EXTERNAL allows Pascal programs to call subprograms written in assembly language. The documentation gives some information on the internal format of the various data types and the protocol for parameter passing, but it could be more complete.
C does the same for subprograms written in compiled C. To be used by a Pascal program, external and C subprograms must be in object code format and linked to the compiled Pascal program.
BIOS, XBIOS, and GEMDOS are directives that each take an integer constant as argument and execute the corresponding BIOS, extended BIOS, or GEMDOS function. The manual is very sketchy on the use of these directives, but one of the demonstration programs provides an example.
The Personal Pascal compiler produces .O object files directly without an intervening assembly step. These files can be linked either with the supplied linker (called from the Manager) or with the linker supplied in Atari's Development Package. Files intended for either linker are compatible with the other.
Native-code compilation has the advantage of speed which I personally feel outweighs the benefit of having assembly language source code output to modify before assembling yourself. My experience makes me confident that the Personal Pascal compiler generates efficient code for my applications.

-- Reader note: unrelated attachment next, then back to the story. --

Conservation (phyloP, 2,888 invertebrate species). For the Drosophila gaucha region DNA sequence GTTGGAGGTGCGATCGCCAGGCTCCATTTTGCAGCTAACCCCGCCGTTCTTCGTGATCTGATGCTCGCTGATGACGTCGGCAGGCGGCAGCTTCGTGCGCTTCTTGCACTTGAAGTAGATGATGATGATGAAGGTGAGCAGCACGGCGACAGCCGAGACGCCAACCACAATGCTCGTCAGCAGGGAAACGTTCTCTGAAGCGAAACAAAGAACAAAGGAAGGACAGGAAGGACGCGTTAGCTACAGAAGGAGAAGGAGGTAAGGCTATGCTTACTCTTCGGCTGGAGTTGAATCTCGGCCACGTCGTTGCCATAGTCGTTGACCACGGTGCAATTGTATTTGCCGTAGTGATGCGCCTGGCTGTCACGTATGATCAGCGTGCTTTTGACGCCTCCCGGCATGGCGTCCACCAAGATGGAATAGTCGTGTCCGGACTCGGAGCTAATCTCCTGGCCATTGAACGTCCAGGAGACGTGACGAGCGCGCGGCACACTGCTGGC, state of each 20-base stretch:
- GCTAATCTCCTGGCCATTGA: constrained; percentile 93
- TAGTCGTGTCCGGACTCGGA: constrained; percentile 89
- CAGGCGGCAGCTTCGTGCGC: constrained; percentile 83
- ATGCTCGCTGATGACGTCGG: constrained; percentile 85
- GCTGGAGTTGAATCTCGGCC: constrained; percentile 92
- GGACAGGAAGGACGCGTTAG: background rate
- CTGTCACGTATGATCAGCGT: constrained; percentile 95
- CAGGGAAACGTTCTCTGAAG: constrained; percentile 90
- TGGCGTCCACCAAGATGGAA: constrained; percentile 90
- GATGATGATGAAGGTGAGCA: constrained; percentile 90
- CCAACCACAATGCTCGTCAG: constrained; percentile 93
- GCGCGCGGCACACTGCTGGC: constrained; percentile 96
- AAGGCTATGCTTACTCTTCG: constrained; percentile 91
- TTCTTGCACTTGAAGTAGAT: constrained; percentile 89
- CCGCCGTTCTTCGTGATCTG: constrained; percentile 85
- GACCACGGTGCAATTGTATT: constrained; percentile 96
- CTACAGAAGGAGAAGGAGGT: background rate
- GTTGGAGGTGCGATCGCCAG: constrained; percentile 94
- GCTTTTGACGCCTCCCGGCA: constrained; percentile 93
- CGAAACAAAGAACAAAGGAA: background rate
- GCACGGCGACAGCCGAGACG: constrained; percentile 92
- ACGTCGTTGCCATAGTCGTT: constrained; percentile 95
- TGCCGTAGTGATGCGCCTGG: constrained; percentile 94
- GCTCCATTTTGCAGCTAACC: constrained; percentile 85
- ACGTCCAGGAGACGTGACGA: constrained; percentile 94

The area where Personal Pascal really shines is GEM support. OSS has provided a library of procedures and functions, called PASGEM, that greatly simplify the task of programming for GEM VDI and AES routines. With Personal Pascal, it is easy to start programming with windows, menus, and dialog boxes without having ever seen Atari's monstrous development package.
GEM's basic services are divided into the following categories: Initializing and Exiting, Alert Boxes, Dialog Boxes, The Menu Bar, Window Management, Window Text and Graphics, Mouse Control, Event Management, and Miscellaneous Routines. For each of these areas, Personal Pascal provides one or more subprograms to control the GEM features.